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and in time[a] Joseph[b] and his brothers and all that generation died. The Israelites,[c] however,[d] were fruitful, increased greatly, multiplied, and became extremely strong,[e] so that the land was filled with them.

Then a new king,[f] who did not know about[g] Joseph, came to power[h] over Egypt.

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Footnotes

  1. Exodus 1:6 tn The text simply uses the vav (ו) consecutive with the preterite, “and Joseph died.” While this construction shows sequence with the preceding verse, it does not require that the death follow directly the report of that verse. In fact, readers know from the record in Genesis that the death of Joseph occurred after a good number of years. The statement assumes the passage of time in the natural course of events.
  2. Exodus 1:6 tn The verse has a singular verb, “and Joseph died, and all his brothers, and all that generation.” Typical of Hebrew style the verb need only agree with the first of a compound subject. sn Since the deaths of “Joseph and his brothers and all that generation” were common knowledge, their mention must serve some rhetorical purpose. In contrast to the flourishing of Israel, there is death. This theme will appear again: In spite of death in Egypt, the nation flourishes.
  3. Exodus 1:7 tn Heb “the sons of Israel.”
  4. Exodus 1:7 tn The disjunctive vav marks a contrast with the note about the deaths of the first generation.
  5. Exodus 1:7 tn Using מְאֹד (meʾod) twice intensifies the idea of their becoming strong (see GKC 431-32 §133.k).sn The text is clearly going out of its way to say that the people of Israel flourished in Egypt. The verbs פָּרָה (parah, “be fruitful”), שָׁרַץ (sharats, “swarm, teem”), רָבָה (ravah, “multiply”), and עָצַם (ʿatsam, “be strong, mighty”) form a literary link to the creation account in Genesis. The text describes Israel’s prosperity in the terms of God’s original command to be fruitful and multiply and fill the earth, to show that their prosperity was by divine blessing and in compliance with the will of God. The commission for the creation to fill the earth and subdue it would now begin to materialize through the seed of Abraham.
  6. Exodus 1:8 sn It would be difficult to identify who this “new king” might be, since the chronology of ancient Israel and Egypt is continually debated. Scholars who take the numbers in the Bible more or less at face value would place the time of Jacob’s going down to Egypt in about 1876 b.c. This would put Joseph’s experience in the period prior to the Hyksos control of Egypt (1720-1570’s), and everything in the narrative about Joseph points to a native Egyptian setting and not a Hyksos one. Joseph’s death, then, would have been around 1806 b.c., just a few years prior to the end of the 12th Dynasty of Egypt. This marked the end of the mighty Middle Kingdom of Egypt. The relationship between the Hyksos (also Semites) and the Israelites may have been amicable, and the Hyksos then might very well be the enemies that the Egyptians feared in Exodus 1:10. It makes good sense to see the new king who did not know Joseph as either the founder (Amosis, 1570-1546) or an early king of the powerful 18th Dynasty (like Thutmose I). Egypt under this new leadership drove out the Hyksos and reestablished Egyptian sovereignty. The new rulers certainly would have been concerned about an increasing Semite population in their territory (see E. H. Merrill, Kingdom of Priests, 49-55).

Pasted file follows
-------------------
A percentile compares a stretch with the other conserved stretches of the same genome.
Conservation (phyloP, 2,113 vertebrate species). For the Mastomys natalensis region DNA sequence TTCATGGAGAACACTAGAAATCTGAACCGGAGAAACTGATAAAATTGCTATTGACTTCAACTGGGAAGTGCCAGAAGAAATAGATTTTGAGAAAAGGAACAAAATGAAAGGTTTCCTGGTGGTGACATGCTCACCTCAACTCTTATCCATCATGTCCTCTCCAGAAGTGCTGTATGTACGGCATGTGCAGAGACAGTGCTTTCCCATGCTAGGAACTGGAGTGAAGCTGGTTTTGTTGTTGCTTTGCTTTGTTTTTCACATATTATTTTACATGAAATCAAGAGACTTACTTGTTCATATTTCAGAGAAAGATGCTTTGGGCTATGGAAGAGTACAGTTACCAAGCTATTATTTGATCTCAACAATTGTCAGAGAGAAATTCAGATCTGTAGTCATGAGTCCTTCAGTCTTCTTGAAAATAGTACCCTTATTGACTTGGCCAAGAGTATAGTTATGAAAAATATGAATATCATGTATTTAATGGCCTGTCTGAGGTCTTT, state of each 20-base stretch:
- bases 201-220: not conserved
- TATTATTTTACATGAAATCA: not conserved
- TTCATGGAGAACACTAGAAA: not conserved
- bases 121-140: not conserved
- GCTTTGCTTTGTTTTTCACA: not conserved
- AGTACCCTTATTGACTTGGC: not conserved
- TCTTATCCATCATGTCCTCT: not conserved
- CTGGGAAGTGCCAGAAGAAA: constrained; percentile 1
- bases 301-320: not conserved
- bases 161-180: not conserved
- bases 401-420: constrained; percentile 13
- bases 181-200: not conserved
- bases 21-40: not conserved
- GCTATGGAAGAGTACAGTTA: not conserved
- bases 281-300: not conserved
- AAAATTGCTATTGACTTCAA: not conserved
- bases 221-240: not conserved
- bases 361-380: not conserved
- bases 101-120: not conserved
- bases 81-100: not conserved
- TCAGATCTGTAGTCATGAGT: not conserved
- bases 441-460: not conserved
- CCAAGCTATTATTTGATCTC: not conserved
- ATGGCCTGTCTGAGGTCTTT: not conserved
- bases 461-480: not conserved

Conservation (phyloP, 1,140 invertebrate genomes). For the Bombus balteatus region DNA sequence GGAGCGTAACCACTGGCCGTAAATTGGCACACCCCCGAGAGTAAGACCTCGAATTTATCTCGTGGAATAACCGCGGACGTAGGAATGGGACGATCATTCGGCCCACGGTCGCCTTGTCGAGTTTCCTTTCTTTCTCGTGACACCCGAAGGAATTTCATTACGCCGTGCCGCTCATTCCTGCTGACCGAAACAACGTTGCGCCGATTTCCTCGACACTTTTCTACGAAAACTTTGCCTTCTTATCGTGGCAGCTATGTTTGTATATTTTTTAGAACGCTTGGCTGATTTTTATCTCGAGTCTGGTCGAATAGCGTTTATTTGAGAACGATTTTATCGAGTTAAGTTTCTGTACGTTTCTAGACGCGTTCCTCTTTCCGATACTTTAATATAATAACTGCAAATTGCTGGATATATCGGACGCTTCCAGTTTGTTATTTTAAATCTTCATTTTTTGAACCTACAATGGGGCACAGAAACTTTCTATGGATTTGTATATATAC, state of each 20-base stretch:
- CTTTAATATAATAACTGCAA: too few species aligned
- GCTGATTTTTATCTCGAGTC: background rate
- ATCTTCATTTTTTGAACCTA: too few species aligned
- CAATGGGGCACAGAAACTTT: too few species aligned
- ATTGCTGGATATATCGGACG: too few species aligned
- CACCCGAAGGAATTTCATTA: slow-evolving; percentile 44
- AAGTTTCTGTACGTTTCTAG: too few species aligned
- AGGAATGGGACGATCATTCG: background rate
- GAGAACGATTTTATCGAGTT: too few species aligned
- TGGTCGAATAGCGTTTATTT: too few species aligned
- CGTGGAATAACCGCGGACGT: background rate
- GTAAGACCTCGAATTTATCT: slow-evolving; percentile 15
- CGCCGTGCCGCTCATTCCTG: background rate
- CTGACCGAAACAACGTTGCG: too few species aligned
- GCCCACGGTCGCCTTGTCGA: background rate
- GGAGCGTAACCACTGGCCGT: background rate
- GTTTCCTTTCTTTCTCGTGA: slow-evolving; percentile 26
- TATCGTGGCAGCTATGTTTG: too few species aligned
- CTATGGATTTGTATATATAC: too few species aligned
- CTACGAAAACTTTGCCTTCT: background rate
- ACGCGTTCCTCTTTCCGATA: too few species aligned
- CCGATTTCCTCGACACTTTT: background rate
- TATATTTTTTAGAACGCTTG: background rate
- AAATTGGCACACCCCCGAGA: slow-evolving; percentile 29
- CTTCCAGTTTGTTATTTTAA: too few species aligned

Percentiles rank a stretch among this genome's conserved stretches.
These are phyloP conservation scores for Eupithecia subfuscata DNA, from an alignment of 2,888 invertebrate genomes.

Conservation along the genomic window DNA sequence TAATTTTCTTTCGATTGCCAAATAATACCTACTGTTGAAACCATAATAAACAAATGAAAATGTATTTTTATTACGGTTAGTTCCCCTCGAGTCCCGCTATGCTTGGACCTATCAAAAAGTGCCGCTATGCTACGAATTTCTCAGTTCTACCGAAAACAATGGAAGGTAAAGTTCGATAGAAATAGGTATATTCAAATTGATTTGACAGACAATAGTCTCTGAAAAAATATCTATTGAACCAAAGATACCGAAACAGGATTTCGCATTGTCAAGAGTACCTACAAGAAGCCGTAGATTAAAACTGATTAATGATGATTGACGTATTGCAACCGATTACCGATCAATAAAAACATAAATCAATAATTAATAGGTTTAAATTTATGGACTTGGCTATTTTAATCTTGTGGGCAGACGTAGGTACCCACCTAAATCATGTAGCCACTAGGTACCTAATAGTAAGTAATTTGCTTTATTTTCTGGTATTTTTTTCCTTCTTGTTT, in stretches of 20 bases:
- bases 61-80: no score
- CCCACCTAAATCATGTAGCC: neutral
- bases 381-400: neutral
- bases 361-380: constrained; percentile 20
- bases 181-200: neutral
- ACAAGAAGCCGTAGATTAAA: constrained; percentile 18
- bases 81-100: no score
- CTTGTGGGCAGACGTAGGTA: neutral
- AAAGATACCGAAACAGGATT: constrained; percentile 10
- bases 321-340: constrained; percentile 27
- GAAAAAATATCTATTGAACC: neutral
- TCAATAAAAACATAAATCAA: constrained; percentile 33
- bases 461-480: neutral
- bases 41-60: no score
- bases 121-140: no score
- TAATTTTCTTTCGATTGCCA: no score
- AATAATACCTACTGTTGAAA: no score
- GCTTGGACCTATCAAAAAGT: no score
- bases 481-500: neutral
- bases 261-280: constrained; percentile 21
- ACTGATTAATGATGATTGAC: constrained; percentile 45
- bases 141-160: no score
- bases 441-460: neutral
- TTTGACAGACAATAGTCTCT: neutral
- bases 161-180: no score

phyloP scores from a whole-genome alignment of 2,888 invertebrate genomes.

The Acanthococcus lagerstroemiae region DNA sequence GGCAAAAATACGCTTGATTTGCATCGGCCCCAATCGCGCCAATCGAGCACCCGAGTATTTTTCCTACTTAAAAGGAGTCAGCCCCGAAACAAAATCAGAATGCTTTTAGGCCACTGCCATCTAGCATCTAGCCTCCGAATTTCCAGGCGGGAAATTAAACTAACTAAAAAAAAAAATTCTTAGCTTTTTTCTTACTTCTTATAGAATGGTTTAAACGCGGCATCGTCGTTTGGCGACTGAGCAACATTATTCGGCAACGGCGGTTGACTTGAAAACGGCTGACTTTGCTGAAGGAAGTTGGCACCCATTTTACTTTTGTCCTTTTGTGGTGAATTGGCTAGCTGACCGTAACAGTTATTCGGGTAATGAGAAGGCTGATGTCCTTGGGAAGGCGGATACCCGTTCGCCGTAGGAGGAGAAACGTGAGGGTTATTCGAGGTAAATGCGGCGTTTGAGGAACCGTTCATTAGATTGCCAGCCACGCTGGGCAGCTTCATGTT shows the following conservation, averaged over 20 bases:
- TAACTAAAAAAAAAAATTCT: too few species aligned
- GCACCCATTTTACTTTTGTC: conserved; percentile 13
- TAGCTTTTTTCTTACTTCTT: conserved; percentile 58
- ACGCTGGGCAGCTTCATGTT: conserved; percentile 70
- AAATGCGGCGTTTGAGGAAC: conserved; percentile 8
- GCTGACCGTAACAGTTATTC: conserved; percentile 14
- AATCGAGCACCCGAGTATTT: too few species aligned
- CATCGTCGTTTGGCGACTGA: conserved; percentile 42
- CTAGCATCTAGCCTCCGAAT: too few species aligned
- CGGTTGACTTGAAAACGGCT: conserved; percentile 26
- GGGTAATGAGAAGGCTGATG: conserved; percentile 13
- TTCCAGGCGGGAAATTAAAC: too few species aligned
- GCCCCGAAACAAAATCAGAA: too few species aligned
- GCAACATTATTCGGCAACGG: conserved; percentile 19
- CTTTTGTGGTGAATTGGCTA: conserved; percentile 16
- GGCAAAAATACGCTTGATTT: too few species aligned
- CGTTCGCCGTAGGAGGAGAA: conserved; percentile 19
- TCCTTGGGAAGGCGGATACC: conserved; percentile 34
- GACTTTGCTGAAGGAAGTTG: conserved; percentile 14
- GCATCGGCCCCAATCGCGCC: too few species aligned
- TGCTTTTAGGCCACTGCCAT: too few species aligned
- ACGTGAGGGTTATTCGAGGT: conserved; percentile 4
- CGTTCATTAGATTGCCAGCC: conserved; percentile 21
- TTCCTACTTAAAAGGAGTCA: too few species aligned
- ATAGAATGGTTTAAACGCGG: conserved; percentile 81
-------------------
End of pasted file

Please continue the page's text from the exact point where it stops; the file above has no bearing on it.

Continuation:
7. Exodus 1:8 tn The relative clause comes last in the verse in Hebrew. It simply clarifies that the new king had no knowledge about Joseph. It also introduces a major theme in the early portion of Exodus, as a later Pharaoh will claim not to know who Yahweh is. The Lord, however, will work to make sure that Pharaoh and all Egypt will know that he is the true God.
  8. Exodus 1:8 tn Heb “arose.”
New English Translation (NET)

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